(Photo: Gabriel Kadidi)
It has been several weeks since both Pakistan and Kenya began to experience political and social unrest.Â As Jacqueline initially reported (hereÂ and here), Acumen Fundâ€™s communities on the ground remain safe, but the environment in both countries has taken a decided turn for the worse.
The past weeks in Kenya have been heartbreaking. Tremendous excitement about an election year has turned to frustration over the process and its impact on the countryâ€™s stability.Â Kenya was on the rise as an economic model for East Africa. Acumen Fund investee Jamii Bora had overcome legal obstacles to begin to realize the dream of Nairobiâ€™s poorest to build a new town for its members. By December, nearly 500 homes were under constructionâ€¦Dedan â€” JBâ€™s bicycle messenger who had lost a leg as a young boy â€” had qualified to compete in the Beijing Paralympics. There was a sense of forward progress and real opportunity. But the view held by many involved in Jamii Boraâ€™s work has now been turned upside down.
First, there is an unexpected stop-work order on the construction of Kaputiei town. Just before Christmas, an opposition group threatens to dismantle JBâ€™s proud new homes. Then, the presidential election. What initially appear to be containable pockets of rioting in the urban slums yields to myriad disruptions throughout the country, opening up historical political grievances and tribal tensions in the worst cases.Â Particularly in the slums, there are accounts of looting, people being killed and maimed, homes and businesses being destroyed.Â By yearâ€™s end, Ingrid Munro, Jamii Boraâ€™s trustee, writes: â€œHell has broken out.Â President being sworn in at this moment.Â Pray for us.â€Â
We reach out to our friends and colleagues at Jamii Bora. Ingrid, Consolata, Kennedy, Elijah, Richard â€¦ they all respond.Â Joseph â€“ no reply, Gabriel â€“ no reply.Â Both Joseph and Gabriel are Kikuyus living in the heart of the Kibera slum.Â
Ingrid reaches out to the international community for emergency aid and money to help rebuild.Â She estimates that over 50% of Jamii Boraâ€™s members have been negatively impacted.Â Many members have scattered to the countryside and cannot be found.Â Food is running short.Â Money is short.Â Communications are down as there is a shortage of cellphone minutes and it is difficult to buy more.Â Transportation has virtually stopped.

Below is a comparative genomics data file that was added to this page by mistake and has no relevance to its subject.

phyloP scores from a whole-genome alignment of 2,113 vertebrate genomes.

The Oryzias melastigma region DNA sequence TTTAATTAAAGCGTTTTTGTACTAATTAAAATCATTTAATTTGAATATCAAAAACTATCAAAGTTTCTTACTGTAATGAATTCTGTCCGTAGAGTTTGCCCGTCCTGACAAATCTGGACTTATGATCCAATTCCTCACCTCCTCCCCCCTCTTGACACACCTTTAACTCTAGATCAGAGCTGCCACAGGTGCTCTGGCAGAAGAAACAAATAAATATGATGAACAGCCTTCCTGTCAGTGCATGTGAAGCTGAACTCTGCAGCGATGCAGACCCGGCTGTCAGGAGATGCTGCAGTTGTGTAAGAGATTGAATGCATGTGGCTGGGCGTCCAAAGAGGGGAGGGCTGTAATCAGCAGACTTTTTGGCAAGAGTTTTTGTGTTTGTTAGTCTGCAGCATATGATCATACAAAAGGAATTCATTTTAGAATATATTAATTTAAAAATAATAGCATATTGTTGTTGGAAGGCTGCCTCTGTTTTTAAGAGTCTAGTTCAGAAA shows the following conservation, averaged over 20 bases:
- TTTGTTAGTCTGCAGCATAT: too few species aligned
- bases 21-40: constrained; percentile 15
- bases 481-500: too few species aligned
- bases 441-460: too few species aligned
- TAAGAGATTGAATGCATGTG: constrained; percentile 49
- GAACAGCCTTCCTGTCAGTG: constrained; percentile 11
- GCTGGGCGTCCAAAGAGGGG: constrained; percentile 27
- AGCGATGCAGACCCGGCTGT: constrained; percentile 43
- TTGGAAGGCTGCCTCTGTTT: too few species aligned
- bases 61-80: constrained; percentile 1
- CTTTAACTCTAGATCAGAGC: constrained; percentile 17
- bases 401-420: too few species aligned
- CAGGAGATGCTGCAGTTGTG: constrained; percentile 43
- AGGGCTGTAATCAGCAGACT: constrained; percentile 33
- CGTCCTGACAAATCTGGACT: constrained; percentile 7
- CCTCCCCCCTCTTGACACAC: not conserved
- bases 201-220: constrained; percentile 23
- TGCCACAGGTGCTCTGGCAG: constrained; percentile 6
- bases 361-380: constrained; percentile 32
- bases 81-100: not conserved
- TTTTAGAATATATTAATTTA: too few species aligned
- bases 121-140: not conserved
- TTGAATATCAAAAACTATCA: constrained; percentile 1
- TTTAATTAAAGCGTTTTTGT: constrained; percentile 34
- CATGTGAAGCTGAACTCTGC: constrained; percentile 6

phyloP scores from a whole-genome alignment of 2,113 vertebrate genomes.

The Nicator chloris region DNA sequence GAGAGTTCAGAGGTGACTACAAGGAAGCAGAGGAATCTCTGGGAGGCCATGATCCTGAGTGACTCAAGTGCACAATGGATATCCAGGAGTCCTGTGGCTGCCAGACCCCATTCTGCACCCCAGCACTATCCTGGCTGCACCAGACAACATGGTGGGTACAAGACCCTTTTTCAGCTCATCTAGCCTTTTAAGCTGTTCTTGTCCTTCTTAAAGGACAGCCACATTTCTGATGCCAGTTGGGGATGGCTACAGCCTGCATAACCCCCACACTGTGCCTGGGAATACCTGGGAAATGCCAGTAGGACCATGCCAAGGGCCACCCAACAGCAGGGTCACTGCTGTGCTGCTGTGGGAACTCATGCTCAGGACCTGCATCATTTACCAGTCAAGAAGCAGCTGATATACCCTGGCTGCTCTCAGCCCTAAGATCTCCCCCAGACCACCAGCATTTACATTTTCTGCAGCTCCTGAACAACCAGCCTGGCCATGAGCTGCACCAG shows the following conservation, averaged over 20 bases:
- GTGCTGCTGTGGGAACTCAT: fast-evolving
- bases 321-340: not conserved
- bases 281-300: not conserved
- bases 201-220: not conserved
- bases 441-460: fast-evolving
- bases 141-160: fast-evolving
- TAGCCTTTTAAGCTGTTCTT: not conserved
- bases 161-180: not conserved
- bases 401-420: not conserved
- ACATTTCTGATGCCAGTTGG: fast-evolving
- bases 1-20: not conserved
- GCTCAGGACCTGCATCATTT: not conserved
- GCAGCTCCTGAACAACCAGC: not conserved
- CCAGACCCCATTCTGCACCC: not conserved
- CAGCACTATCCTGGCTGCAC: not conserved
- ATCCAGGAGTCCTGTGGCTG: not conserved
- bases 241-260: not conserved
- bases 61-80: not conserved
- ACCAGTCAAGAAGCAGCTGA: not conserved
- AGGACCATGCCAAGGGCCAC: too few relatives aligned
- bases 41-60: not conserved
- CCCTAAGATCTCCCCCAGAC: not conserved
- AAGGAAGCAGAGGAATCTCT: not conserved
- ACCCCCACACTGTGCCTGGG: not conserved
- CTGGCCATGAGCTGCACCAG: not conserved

Finally after days of no response, Gabriel sends me signs of life.Â â€œThis has been the darkest time of my lifeâ€ he writes. Gabriel (aka Kadidi) is a talented multimedia artist and photographer who has created his own radio show and who has contributed photos of Jamii Bora to Acumen Fundâ€™s website (as well as the photo that accompanies this post).Â â€œSlowly things are getting calm, I have managed to get my mum out of there to my grandmotherâ€™s, her 6 houses were burnt down last night, my stuff stolen, I canâ€™t sleep at my house, damn itâ€™s crazy!Â After what I have worked for a long time!!!Â I have no words to express my sadness to all in Kenya who have been affected this way!Â She is safe now, at least today I can get some sleep after 5 days.â€Â
I am so relieved and send him a text message telling how glad I am to hear that he is safe, which is the most important of all.Â I also write that he can and must rebuild. Yet I already know thatâ€™s exactly what he was planning on doing.
Gabriel and I finally talk by phone. I also catch up with Ingrid.Â What moves me the most is that, despite everything, there are signs of faith in the human spirit â€¦ hope has not yielded. Yes, Gabriel is sad about his loss and about how cruel man can be, but there is no discussion of resentment or revenge.Â I ask him why.Â He answers simply that he as well as the members of Jamii Bora came from nothing.Â Yet they learned how to believe in themselves and make something of themselves.Â Despite his loss, Gabriel was occupied with giving blood and helping to distribute food to others.Â Ingrid too is busy with recovery. Jamii Bora is currently working with the Red Cross and the UN World Food Programme to help distribute food to the slumdwellers â€¦ and with rebuilding.
This crisis period reminds me of just how vulnerable the poor are.Â The personal accounts I hear vary depending on oneâ€™s station in life and where one lives.Â For the lucky, the disruptions are inconveniences and you can still fend for yourself.Â However, for those in the slums and the poorer towns and for Kikuyus living in the Rift Valley and Kibera, conflict and instability are daily realities.Â
You can read more from Kenya on the Acumen Fellows blog as well, where fellows Catherine Casey and Jon Yates have been documenting some of their own experiences during this time.